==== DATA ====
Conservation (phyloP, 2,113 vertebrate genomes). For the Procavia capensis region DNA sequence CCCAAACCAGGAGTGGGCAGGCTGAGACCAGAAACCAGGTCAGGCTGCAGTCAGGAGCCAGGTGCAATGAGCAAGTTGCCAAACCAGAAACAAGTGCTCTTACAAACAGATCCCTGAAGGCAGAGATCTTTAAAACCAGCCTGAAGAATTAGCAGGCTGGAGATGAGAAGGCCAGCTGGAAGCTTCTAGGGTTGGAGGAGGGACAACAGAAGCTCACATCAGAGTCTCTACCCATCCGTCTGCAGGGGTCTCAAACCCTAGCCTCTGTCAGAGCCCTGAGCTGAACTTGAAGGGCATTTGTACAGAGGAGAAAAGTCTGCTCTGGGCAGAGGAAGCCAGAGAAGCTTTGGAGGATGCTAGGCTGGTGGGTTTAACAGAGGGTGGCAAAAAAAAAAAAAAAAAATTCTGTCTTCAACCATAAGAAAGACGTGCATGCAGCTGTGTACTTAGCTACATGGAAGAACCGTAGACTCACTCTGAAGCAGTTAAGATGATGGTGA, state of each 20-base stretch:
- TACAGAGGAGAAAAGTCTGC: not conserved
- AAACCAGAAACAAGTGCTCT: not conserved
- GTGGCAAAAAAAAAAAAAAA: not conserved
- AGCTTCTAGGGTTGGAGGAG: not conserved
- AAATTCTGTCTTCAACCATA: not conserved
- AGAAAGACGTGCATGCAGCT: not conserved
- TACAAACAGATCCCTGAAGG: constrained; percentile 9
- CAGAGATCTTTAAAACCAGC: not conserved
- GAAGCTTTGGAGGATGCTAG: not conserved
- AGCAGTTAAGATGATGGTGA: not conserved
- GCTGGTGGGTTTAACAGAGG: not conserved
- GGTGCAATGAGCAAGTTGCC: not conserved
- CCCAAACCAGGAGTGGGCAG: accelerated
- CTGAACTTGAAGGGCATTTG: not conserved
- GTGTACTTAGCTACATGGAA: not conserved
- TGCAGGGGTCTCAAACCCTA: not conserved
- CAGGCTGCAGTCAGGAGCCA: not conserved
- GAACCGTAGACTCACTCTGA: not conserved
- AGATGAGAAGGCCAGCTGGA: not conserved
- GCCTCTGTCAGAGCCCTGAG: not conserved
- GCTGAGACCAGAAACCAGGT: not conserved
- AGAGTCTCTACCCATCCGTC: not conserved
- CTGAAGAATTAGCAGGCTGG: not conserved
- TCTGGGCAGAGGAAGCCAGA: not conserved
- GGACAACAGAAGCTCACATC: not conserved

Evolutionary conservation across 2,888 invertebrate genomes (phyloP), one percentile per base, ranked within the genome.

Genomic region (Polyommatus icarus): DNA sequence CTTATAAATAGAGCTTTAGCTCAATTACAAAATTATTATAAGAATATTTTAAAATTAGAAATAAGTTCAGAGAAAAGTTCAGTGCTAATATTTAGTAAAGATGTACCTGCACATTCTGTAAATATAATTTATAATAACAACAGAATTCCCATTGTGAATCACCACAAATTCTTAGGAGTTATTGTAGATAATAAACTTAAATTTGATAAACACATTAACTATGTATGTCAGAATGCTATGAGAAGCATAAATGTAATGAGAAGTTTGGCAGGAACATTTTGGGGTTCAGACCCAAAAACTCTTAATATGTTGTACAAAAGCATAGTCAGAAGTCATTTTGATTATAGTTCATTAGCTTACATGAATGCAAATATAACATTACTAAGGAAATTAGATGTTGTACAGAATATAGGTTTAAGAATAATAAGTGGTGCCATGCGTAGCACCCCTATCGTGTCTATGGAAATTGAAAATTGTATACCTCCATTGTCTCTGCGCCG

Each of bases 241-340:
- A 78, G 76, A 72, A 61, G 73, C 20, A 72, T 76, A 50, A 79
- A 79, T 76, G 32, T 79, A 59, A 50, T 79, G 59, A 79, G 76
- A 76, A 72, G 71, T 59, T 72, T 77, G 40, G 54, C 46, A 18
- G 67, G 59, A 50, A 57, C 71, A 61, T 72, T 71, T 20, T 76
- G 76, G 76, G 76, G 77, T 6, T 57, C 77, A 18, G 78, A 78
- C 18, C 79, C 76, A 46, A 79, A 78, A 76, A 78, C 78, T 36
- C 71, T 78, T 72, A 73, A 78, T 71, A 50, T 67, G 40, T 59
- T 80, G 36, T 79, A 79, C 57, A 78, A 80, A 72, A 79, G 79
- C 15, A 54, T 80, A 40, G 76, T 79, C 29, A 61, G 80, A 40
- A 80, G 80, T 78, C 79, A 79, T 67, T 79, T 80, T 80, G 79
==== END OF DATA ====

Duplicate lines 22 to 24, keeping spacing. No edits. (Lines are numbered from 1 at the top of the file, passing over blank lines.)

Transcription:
- GCTGAGACCAGAAACCAGGT: not conserved
- AGAGTCTCTACCCATCCGTC: not conserved
- CTGAAGAATTAGCAGGCTGG: not conserved